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  • Kyle Lowry and the Raptors have experienced their best years together, taking Toronto to heights it had never seen before. But while their success was groundbreaking, the star point guard might still be on his last leg.
By Michael Shapiro
September 05, 2018

Last season marked a seminal moment for the Raptors, with Toronto claiming the East’s best record for the first time in franchise history. Armed with one of the league’s most effective bench mobs, the duo of Kyle Lowry and DeMar DeRozan reached new heights, with the latter earning second-team All-NBA honors. With a vulnerable Cavs squad and banged-up Boston as their chief competition, 2017–18 looked to be the year for Toronto’s first-ever Finals appearance.

LeBron James had other plans. The King steamrolled the Raptors in the Eastern Conference semifinals, sweeping Toronto out of the playoffs. The beatdown was so severe it sent seven-year head coach Dwane Casey packing, ending the run of the most effective coach to ever stroll the sidelines in the Six. Raptors president Masai Ujiri followed through on his calls for a “culture reset”, albeit one year later than expected.

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It’s not just the coaching staff that will be new up north next season. Toronto opted to buy a one-year lottery ticket on disgruntled Spurs’ star Kawhi Leonard, shipping the homegrown DeRozan to San Antonio. After years of carefully growing its core from Eastern irrelevance to perennial contender, Toronto has entered a new phase: Finals or bust.

With DeRozan in the Lone Star State, Lowry is now the longest tenured Raptor, which is emblematic of the franchise’s rise through the East. He entered Toronto in 2012 after three-and-a-half year stints in Memphis and Houston, a useful yet unspectacular backcourt piece. Since then, Lowry has ripped off four-straight All-Star appearances, earning All-NBA honors in 2015–16. The former overweight point guard from Villanova has become one of the NBA’s leading floor generals.

Pairing with Leonard will be Lowry’s best shot at capturing the elusive conference crown. DeRozan’s inability to shoot from beyond the arc—save for flashes of effectiveness last season—limited Toronto’s spacing, relegating Lowry to a catch-and-shoot role in key moments. The pair failed to play off one another, rotating isolation possessions reminiscent of early Wade-LeBron and Durant-Westbrook come playoff time.

Jason Miller/Getty Images

And with neither player skilled enough to truly take over down the stretch, Toronto’s offense became a stagnant mess against the Cavaliers, failing to generate quality looks late. Lowry registered just five points in Toronto’s Game 4 blowout loss to Cleveland, while DeRozan shot 34.8% in the final two contests. It was an ignanamous end to the best season in franchise history.

Lowry’s struggles against Cleveland were disappointing, but they weren’t entirely surprising. The 13-year veteran entered the 2017 playoffs with the worst field-goal percentage amongst all active players in playoff competition, currently sitting at No. 9 on the list. Toronto entered the 2018 playoffs losers of 10-straight Game 1’s, seven of which with Lowry at the helm. It’s never an encouraging sign when your franchise point guard says, "Our Game 1 is our Game 7 tomorrow,” when referring to a first-round matchup with the Wizards.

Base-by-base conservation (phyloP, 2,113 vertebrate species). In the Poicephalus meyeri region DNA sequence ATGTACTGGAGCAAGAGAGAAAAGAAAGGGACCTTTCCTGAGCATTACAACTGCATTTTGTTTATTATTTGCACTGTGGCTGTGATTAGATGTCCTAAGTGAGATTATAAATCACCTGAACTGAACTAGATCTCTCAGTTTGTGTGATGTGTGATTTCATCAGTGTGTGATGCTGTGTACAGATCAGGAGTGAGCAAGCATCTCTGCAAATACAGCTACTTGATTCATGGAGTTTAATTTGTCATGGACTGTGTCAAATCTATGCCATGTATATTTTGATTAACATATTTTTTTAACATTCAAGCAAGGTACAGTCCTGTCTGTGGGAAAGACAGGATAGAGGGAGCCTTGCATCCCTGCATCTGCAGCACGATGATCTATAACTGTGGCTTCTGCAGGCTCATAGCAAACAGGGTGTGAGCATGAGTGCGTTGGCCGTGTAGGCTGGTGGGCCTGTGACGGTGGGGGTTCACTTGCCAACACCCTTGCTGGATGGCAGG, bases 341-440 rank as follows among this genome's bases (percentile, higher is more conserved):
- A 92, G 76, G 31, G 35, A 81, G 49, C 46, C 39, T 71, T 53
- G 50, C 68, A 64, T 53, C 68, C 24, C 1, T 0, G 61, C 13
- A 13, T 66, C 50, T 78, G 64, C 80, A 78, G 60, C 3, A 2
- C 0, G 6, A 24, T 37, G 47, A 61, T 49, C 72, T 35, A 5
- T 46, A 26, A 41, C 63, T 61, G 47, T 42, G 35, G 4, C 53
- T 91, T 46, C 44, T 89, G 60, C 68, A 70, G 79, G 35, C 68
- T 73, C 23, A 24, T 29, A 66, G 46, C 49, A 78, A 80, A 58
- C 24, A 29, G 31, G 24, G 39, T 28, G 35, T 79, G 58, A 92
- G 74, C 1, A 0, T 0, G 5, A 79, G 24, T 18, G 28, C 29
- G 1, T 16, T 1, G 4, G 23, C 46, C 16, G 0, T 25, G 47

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If the acquisition of Leonard marks Lowry’s best chance at reaching the NBA Finals, it also might mark his last in Toronto. The Raptors’ brass signaled it was frustrated with the status quo in the firing of Casey and trade for Leonard. With the clock ticking until Leonard’s free agency next July, a strong showing in the East won’t be enough. Anything short of the Finals won’t suffice. Another season of falling short, and Lowry could very well be on the way of Casey and DeRozan, out the door and on a plane back to America.

The pieces are in place for a clean break should Toronto fail to capture the East and see Leonard chase a new situation in free agency. Lowry will be an expiring contract in 2019–20, and while he’ll come in at an expensive $33 million, he can still be a valuable piece for a contender, a minimal risk with no additional years attached. Even if Toronto doesn't find a taker for Lowry’s deal, 2019–20 will be seen more as a farewell tour than a career revival. Lowry will be 34 at the end of his contract. Another three-year, $100 million deal like the one he signed in 2017 won’t be on the table.

Aside from the economics of parting with Lowry, Toronto is in prime position to reset without its veteran cornerstone. The Raptors sport a treasure chest of promising youngsters, heavy on wing talent. OG Anunoby shined as a two-way menace in his rookie season out of Indiana, while Pascal Siakam flashed as an impressive rim runner and stretchy defensive pillar. Fred VanVleet is wise beyond his years slinging passes off the pick-and-roll with Jonas Valanciunas, and Delon Wright is a reliable three-point threat. The kids were alright when Lowry headed to the bench last season.

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Toronto’s bet on Leonard was a sensible play, born out of frustration from the good-not-great years of the Lowry-DeRozan pairing. The former Finals MVP will be the best player to ever suit up for the Raptors, capable of running roughshod through the East playoffs with Lowry as his sidekick.

If all breaks right for Ujiri and Co., Leonard will win the conference and fall in love with Toronto, signing long-term for a half-decade of competition with Boston and Philadelphia. But if the Raptors do fall short and see Leonard head west, there is still a path to relevancy moving forward into 2019–20. It just won’t include Lowry.

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